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USS Rushmore returns home from OMSI deployment

12 October 2017

From U.S. 3rd Fleet Public Affairs

The amphibious dock landing ship returned to its homeport of Naval Base San Diego, Oct. 12, after a successful Oceania Maritime Security Initiative (OMSI) deployment.

SAN DIEGO - USS Rushmore (LSD 47) returned to its homeport Naval Base San Diego after a successful Oceania Maritime Security Initiative (OMSI) deployment, Oct. 12.

Under the operational control of U.S. 3rd Fleet, Rushmore departed San Diego Aug. 14 to begin its transit to the South Pacific to conduct maritime security operations. In a joint effort with the U.S. Coast Guard Law Enforcement Detachment (LEDET) 401, Rushmore supported OMSI to combat transnational crimes, enforce fisheries laws, and enhance regional security throughout Oceania.

The U.S. Coast Guard is responsible for patrolling the waters around numerous islands associated with the United States throughout the region. Each of these islands has territorial waters stretching out to 12 miles from shore.

Beyond that, stretching out to 200 nautical miles is an Exclusive Economic Zone, an area defined by international law that allows each nation exclusive rights to the exploration and use of marine resources. Oceania contains 43 percent, or approximately 1.3 million square miles, of United States' EEZs.

OMSI is a secretary of defense program aimed to diminish transnational illegal activity on the high seas in the Pacific Island Nations of Oceania’s Exclusive Economic Zones (EEZ) and to enhance regional security and inoperability with partner nations.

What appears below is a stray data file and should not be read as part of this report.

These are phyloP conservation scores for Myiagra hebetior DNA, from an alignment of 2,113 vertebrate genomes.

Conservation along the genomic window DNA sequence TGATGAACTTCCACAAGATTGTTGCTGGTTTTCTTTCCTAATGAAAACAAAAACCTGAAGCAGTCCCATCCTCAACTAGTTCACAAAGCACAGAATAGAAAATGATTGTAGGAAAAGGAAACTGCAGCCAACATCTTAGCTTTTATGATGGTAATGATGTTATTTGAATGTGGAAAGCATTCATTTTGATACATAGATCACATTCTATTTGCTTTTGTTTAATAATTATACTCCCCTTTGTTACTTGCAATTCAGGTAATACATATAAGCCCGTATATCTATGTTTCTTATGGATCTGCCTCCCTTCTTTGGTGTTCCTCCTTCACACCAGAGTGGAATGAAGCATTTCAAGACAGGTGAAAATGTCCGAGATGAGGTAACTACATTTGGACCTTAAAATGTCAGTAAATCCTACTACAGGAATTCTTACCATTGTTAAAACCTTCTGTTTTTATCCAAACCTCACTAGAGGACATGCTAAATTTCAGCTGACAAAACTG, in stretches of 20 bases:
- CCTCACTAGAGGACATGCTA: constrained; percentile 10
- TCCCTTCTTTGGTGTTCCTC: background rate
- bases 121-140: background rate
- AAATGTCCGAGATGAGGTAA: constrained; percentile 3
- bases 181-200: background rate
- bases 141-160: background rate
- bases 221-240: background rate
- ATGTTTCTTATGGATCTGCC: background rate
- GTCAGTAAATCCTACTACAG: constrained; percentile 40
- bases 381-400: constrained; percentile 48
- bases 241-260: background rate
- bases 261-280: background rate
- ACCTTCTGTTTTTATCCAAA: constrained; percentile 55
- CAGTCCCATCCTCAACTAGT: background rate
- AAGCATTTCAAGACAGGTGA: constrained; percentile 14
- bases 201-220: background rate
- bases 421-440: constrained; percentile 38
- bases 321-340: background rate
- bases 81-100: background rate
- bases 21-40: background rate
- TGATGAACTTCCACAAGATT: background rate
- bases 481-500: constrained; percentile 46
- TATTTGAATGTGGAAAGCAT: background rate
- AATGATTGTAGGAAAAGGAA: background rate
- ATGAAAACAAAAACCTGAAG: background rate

"I am extremely proud of the ship and its crew,” said Cmdr. John Ryan, Rushmore commanding officer. "This is Rushmore’s first OMSI mission and the crew worked very hard to prepare and when called upon to perform, they executed every mission tasked to them flawlessly. Their loved ones should be proud of the work they have done over these past two months and the Rushmore team is excited to return home to our families and friends."

This deployment was a learning experience for many of Rushmore’s junior Sailors, some of whom have never been on deployment. The officers and crew achieved numerous new career milestones to include the following: six reenlistments, 47 enlisted surface warfare specialist (ESWS) qualifications, four engineering officers of the watch (EOOW), two officers of the deck (OOD), six combat information center watch officers (CICWO), and four anti-terrorism tactical watch officers (ATTWO).

While anchored in Vanuatu. Rushmore also executed diplomatic tasking by hosting several foreign VIPs, dignitaries, and a hosted a visit by U.S. Ambassador to Papua New Guinea, Solomon Islands, and Vanuatu Catherine Ebert-Gray. During the visit, the crew provided tours of the ship, allowing visitors the opportunity to see and experience life aboard a U.S. Navy warship.

Rushmore is homeported in San Diego and is part of U.S. Naval Surface Forces and U.S. 3rd Fleet. U.S. 3rd Fleet leads naval forces in the Pacific and provides the realistic, relevant training necessary for an effective global Navy. Third Fleet constantly coordinates with U.S. 7th Fleet to plan and execute missions based on their complementary strengths to promote ongoing peace, security, and stability throughout the entire Pacific theater of operations.

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